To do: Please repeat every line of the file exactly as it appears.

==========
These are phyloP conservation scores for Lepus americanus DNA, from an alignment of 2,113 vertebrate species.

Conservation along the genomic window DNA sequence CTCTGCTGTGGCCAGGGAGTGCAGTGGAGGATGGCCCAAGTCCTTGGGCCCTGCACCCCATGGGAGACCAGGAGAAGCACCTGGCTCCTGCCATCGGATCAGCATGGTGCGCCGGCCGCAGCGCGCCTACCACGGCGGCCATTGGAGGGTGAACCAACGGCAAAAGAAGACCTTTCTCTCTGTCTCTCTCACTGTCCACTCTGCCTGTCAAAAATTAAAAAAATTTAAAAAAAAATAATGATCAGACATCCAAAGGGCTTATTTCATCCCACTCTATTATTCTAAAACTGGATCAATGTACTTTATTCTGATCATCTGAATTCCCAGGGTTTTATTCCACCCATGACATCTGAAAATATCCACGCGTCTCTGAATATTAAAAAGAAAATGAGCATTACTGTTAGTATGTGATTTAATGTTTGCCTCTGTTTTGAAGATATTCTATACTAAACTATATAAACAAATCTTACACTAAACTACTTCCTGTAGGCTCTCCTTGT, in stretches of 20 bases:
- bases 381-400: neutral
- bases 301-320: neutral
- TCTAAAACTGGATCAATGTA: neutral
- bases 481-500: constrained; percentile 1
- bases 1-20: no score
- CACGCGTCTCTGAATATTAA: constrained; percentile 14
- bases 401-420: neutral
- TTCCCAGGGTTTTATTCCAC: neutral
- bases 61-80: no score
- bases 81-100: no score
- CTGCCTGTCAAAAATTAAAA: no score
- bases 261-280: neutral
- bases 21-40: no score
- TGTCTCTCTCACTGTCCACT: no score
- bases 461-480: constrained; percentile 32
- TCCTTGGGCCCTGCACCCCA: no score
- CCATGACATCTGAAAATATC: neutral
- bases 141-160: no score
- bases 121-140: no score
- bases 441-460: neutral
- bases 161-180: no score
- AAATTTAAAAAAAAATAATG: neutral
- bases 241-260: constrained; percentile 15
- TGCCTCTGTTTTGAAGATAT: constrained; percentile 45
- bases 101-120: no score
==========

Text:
These are phyloP conservation scores for Lepus americanus DNA, from an alignment of 2,113 vertebrate species.

Conservation along the genomic window DNA sequence CTCTGCTGTGGCCAGGGAGTGCAGTGGAGGATGGCCCAAGTCCTTGGGCCCTGCACCCCATGGGAGACCAGGAGAAGCACCTGGCTCCTGCCATCGGATCAGCATGGTGCGCCGGCCGCAGCGCGCCTACCACGGCGGCCATTGGAGGGTGAACCAACGGCAAAAGAAGACCTTTCTCTCTGTCTCTCTCACTGTCCACTCTGCCTGTCAAAAATTAAAAAAATTTAAAAAAAAATAATGATCAGACATCCAAAGGGCTTATTTCATCCCACTCTATTATTCTAAAACTGGATCAATGTACTTTATTCTGATCATCTGAATTCCCAGGGTTTTATTCCACCCATGACATCTGAAAATATCCACGCGTCTCTGAATATTAAAAAGAAAATGAGCATTACTGTTAGTATGTGATTTAATGTTTGCCTCTGTTTTGAAGATATTCTATACTAAACTATATAAACAAATCTTACACTAAACTACTTCCTGTAGGCTCTCCTTGT, in stretches of 20 bases:
- bases 381-400: neutral
- bases 301-320: neutral
- TCTAAAACTGGATCAATGTA: neutral
- bases 481-500: constrained; percentile 1
- bases 1-20: no score
- CACGCGTCTCTGAATATTAA: constrained; percentile 14
- bases 401-420: neutral
- TTCCCAGGGTTTTATTCCAC: neutral
- bases 61-80: no score
- bases 81-100: no score
- CTGCCTGTCAAAAATTAAAA: no score
- bases 261-280: neutral
- bases 21-40: no score
- TGTCTCTCTCACTGTCCACT: no score
- bases 461-480: constrained; percentile 32
- TCCTTGGGCCCTGCACCCCA: no score
- CCATGACATCTGAAAATATC: neutral
- bases 141-160: no score
- bases 121-140: no score
- bases 441-460: neutral
- bases 161-180: no score
- AAATTTAAAAAAAAATAATG: neutral
- bases 241-260: constrained; percentile 15
- TGCCTCTGTTTTGAAGATAT: constrained; percentile 45
- bases 101-120: no score